The House Ways and Means Committee of the Massachusetts General Court has reported out the banking law modernization bill sponsored by the Massachusetts Bankers Association, House 3881, as a new draft. The bill, now House 4110, was ordered on May 27 to a third reading where it will be reviewed by House Counsel, a significant step for the bill in the legislative process. Among its more significant provisions, the bill would simplify corporate governance provisions for Massachusetts savings banks, co-operative banks and trust companies now contained in Chapters 168, 170 and 172 of the General Laws of Massachusetts into a single chapter, a new Chapter 167J. The bill would replace a number of statutory provisions that specify various reserve and surplus account requirements with a general requirement that a bank must at a minimum be adequately capitalized as determined by the FDIC or the Commissioner of Banks. The bill would also replace statutory provisions that specify the contents of periodic reports that bank management must submit to the full board of directors or board of trustees with a provision that would allow the board to focus on matters of general importance to banking regulators, such as financial soundness, policies, strategic planning, management oversight and oversight of certain regulatory compliance programs. While the statute would still mandate periodic management reports, it would allow the board to determine the information, trends and analysis the reports would contain.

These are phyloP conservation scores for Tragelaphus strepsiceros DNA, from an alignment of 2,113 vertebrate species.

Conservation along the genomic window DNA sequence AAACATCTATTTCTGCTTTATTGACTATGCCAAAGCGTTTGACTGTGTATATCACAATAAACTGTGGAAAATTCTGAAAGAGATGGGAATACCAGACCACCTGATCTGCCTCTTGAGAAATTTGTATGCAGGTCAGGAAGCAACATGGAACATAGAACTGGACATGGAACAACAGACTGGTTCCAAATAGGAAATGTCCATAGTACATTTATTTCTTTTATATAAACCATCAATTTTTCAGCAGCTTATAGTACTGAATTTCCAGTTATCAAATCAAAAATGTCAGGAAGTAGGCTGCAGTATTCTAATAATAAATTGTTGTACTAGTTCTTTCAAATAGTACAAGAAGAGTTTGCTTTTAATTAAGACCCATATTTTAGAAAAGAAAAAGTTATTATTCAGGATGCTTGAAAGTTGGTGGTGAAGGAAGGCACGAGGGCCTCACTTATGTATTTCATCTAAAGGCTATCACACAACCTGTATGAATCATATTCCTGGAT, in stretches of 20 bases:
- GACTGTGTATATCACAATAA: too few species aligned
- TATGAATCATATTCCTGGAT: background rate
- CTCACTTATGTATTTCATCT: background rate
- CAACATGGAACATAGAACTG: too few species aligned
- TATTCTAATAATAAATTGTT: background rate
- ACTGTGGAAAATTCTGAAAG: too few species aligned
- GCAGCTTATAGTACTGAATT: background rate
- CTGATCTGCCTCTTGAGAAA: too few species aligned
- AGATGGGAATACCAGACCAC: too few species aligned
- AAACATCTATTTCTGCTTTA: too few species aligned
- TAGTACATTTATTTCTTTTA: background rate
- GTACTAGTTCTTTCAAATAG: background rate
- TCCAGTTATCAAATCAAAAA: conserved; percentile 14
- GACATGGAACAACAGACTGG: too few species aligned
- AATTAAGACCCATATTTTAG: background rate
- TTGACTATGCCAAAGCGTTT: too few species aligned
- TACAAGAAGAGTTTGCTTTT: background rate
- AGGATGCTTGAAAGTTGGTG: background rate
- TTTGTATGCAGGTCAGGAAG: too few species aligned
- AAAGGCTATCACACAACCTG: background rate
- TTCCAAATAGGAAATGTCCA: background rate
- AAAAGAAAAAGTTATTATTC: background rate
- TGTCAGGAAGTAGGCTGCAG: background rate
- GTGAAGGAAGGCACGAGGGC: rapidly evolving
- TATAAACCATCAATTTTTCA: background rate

Nutter Notes: The bill would also address certain practical considerations for mutual banks. For example, it would allow the trustees of a mutual savings bank (rather than the corporators) to elect the president of the bank. The bill would also authorize a mutual savings or co-operative bank board to fill up to 2 vacancies on the board arising between annual meetings, and it would authorize a board of a mutual bank to appoint officers during the year (rather than waiting until the next annual meeting). The banking law modernization bill would also address several areas in which state and federal financial services laws overlap with potentially confusing and redundant regulatory compliance and reporting burdens. The bill would provide that a state-chartered bank is required to comply with certain Federal consumer financial protection laws, such as the Electronic Fund Transfers Act and the Fair Credit Billing Act, and would grant the Commissioner of Banks examination and enforcement authority with respect to those laws. Compliance in those areas would remain under the jurisdiction of the Commissioner, but state-chartered banks would no longer be subject to potentially conflicting state and federal reporting and compliance obligations.